And I don't know what it is, whether it was the commemoration, whether the band had had a good soundcheck, whether it was the new setlist or whether it was just the fact that nobody really thought much of the venue beforehand (it is used as a cattle-market on Saturdays), but the sound was miles better than it had been the two previous gigs and Gazpacho played what was probably their best gig of their career so far. The applause they received was phenomenal and I dare saying that Gazpacho played a better gig than Marillion tonight.

For Marillion too the gig seemed to go better than the previous two nights, though the band clearly wasn't as enthusiastic as last night. Marillion too had revised their setlist, and after the Marbles set, they came back with Estonia, instead of Beyond You. Beyond You was instead played as an encore, replacing This Is The 21st Century.

Steve Hogarth during The Invisible Man -- Photo ©Jeroen Bos

As a second encore the band played... Cover My Eyes. Now I've never thought I'd ever say this, but... I was RELIEVED hearing Cover My Eyes and the crowd-response was terrific, 1500 people going mental.
Quite sad really, if you take in mind that Cover My Eyes isn't particularly the best song the band has ever written, and was seriously over-played in the nineties, that you can be relieved to hear such a crowd-pleaser again, after two nights of anti-climaxes.

In hindsight I have somewhat mixed feelings about the three Marillion gigs I've seen. Like I said before, the Marbles set was a revelation, and the second set was rather disappointing, especially in Utrecht, where a Marillion gig should be a party.
I will be seeing Marillion again in Tilburg on May 26th, when the band will be a good three weeks into the tour. Hopefully by then they will have found a good balance for the second set between rarely-played songs and crowd-pleasers.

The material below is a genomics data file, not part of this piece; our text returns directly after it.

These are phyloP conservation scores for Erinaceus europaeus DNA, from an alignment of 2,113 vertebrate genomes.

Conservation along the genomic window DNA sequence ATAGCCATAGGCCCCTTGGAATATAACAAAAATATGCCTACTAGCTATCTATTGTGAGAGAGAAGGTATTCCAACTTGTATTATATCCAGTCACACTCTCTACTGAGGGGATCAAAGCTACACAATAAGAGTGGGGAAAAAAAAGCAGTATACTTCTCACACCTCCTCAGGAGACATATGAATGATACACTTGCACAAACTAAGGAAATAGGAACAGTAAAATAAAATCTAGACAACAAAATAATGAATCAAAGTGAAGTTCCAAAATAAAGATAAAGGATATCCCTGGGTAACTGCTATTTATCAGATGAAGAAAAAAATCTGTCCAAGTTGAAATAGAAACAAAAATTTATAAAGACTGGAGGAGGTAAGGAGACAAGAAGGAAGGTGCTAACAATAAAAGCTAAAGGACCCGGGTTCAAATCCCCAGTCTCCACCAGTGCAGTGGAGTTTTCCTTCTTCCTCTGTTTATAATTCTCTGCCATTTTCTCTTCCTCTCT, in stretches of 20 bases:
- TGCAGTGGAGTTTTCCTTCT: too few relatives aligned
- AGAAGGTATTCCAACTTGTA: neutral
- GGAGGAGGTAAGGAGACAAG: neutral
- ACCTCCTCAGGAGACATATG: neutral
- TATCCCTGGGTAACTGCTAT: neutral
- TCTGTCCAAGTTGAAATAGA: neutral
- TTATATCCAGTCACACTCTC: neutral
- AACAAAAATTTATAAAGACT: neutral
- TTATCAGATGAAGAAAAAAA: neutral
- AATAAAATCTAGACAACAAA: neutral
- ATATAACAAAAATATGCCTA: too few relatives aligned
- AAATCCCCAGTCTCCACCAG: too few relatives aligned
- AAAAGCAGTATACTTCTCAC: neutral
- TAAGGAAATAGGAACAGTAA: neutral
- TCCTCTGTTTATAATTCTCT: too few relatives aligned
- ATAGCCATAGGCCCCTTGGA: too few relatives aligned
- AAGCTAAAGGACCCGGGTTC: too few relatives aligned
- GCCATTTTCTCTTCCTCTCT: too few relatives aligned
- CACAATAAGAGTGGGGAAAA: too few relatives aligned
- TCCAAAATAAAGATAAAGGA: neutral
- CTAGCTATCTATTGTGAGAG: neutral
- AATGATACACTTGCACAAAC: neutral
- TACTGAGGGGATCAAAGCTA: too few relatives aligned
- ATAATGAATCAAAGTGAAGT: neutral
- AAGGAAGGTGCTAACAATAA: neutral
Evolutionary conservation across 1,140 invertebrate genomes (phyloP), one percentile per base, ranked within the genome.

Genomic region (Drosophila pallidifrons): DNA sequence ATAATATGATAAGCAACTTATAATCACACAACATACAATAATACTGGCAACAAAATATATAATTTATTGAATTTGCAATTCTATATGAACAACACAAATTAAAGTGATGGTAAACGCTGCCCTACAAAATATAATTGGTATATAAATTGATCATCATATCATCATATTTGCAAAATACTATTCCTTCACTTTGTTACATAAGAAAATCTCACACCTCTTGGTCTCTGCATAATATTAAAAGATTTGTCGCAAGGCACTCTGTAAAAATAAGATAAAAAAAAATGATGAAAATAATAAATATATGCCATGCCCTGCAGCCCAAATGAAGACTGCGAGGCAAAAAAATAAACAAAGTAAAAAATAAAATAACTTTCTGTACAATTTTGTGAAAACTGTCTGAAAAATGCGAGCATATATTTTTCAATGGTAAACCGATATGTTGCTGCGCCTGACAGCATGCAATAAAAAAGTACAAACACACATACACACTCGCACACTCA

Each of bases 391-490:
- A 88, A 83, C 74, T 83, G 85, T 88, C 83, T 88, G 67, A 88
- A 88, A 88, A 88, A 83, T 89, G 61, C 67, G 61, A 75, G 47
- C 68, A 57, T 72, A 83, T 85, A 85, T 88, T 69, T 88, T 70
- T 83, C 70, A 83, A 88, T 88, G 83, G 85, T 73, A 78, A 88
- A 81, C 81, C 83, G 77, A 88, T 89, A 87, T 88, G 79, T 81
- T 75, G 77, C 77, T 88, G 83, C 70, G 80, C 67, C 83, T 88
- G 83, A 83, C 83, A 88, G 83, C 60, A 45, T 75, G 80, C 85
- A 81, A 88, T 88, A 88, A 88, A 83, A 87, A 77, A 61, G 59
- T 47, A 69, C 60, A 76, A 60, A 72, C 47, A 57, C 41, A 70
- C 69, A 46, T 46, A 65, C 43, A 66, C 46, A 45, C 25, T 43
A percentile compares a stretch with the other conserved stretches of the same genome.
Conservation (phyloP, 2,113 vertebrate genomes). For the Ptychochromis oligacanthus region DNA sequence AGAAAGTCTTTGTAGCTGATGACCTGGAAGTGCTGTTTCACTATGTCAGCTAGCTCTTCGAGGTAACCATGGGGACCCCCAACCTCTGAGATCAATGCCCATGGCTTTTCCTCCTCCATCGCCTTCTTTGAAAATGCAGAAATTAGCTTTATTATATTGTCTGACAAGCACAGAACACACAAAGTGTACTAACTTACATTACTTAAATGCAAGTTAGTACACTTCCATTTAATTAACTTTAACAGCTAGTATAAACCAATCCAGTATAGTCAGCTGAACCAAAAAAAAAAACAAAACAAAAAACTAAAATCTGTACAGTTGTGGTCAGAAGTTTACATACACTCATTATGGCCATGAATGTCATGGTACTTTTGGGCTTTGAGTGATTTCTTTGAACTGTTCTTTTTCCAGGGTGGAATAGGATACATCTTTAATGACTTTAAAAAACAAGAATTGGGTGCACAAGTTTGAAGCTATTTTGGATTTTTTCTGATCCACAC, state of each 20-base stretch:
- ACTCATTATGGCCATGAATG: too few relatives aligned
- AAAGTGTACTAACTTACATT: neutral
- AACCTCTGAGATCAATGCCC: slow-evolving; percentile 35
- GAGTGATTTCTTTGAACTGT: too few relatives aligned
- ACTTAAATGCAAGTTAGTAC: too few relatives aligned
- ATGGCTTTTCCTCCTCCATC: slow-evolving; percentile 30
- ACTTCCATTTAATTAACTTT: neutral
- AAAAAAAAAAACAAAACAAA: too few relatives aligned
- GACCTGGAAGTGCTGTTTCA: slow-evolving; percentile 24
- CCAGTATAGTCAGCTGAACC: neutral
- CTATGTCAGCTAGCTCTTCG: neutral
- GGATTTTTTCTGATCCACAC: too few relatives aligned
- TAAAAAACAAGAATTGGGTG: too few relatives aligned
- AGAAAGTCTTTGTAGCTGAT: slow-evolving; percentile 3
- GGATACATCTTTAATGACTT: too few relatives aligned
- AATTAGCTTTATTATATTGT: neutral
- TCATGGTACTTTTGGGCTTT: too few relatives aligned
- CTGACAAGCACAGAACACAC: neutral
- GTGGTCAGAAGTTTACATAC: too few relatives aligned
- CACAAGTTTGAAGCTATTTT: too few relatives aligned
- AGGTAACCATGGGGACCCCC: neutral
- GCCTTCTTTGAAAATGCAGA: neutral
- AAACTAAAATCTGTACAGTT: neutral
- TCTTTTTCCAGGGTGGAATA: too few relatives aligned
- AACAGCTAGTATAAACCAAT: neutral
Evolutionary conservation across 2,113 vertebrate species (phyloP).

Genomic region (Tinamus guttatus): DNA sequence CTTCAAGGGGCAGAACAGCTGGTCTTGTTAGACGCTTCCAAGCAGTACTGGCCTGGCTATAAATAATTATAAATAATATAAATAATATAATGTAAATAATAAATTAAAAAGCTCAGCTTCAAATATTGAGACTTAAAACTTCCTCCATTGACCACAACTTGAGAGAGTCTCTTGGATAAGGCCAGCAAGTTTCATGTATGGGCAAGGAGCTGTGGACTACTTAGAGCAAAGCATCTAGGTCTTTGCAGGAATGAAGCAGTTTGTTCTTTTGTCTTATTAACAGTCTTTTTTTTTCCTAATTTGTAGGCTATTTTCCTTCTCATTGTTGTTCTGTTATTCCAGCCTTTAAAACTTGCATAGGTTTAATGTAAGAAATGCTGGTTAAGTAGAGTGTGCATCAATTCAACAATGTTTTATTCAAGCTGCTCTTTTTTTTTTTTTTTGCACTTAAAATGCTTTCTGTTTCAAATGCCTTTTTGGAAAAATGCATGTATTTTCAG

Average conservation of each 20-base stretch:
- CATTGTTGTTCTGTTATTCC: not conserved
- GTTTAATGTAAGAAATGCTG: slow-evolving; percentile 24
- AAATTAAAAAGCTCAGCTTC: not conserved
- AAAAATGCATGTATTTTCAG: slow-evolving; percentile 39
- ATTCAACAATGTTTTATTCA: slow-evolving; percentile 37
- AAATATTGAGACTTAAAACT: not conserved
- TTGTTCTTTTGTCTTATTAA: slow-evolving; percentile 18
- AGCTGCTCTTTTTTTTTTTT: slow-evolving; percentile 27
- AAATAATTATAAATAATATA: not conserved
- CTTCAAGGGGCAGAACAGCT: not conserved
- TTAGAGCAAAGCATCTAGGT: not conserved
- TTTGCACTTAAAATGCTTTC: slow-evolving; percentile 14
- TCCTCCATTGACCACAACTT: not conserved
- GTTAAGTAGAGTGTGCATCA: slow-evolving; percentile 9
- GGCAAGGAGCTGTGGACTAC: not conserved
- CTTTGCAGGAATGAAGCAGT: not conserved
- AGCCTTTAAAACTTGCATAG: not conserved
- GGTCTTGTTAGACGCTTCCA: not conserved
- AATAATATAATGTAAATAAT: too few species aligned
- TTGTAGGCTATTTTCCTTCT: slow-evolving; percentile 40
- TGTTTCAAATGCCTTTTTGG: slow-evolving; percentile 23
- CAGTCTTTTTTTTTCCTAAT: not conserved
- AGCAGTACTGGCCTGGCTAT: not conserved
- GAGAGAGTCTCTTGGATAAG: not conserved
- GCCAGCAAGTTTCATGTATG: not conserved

In any case I had loads of fun before and after the gigs meeting many people I hadn't seen in a long while, and other whom up till recently were only names I knew from various forums. The after-parties on the Gazpacho tour-bus were also memorable, with more people joining everyday. Those experiences are better left untold, after all, what happens on a tour-bus, stays on the tour-bus...

Setlists:

Gazpacho:

Tilburg,
May 2nd:

Desert
Nemo
Ghost
Mesmer
Snowman
117
Bravo
Substitute For Murder

Utrecht,
May 3rd:

Desert
Snowman
Ghost
Mesmer
Bravo
Substitute For Murder

Zwolle,
May 4th:

Snowman
The Secret
Ghost
Mesmer
Sea Of Tranquility
Nemo
Substitute for Murder
Bravo

Marillion:

Tilburg,
May 2nd:

The Invisible Man
Marbles I
You're Gone
Angelina
Marbles II
Don't Hurt Yourself
Fantastic Place
Marbles III
The Damage
Marbles IV
Neverland

Beyond You
Costa Del Slough
Under The Sun
Cannibal Surf Babe
Quartz
Bridge
Living With The Big Lie
Between You And Me

This Is The 21st Century

Made Again

Utrecht,
May 3rd:

The Invisible Man
Marbles I
You're Gone
Angelina
Marbles II
Don't Hurt Yourself
Fantastic Place
Marbles III
The Damage
Marbles IV
Neverland

Beyond You
Cannibal Surf Babe
Quartz
The Party
Bridge
Living With The Big Lie
Between You And Me

This Is The 21st Century

Made Again

Zwolle,
May 4th:

The Invisible Man
Marbles I
You're Gone
Angelina
Marbles II
Don't Hurt Yourself
Fantastic Place
Marbles III
The Damage
Marbles IV
Neverland

Estonia
Quartz
Bridge
Living with the Big Lie
The Party
Between You and Me

Beyond You
Cannibal Surf Babe

Cover My Eyes

 

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2004 DPRP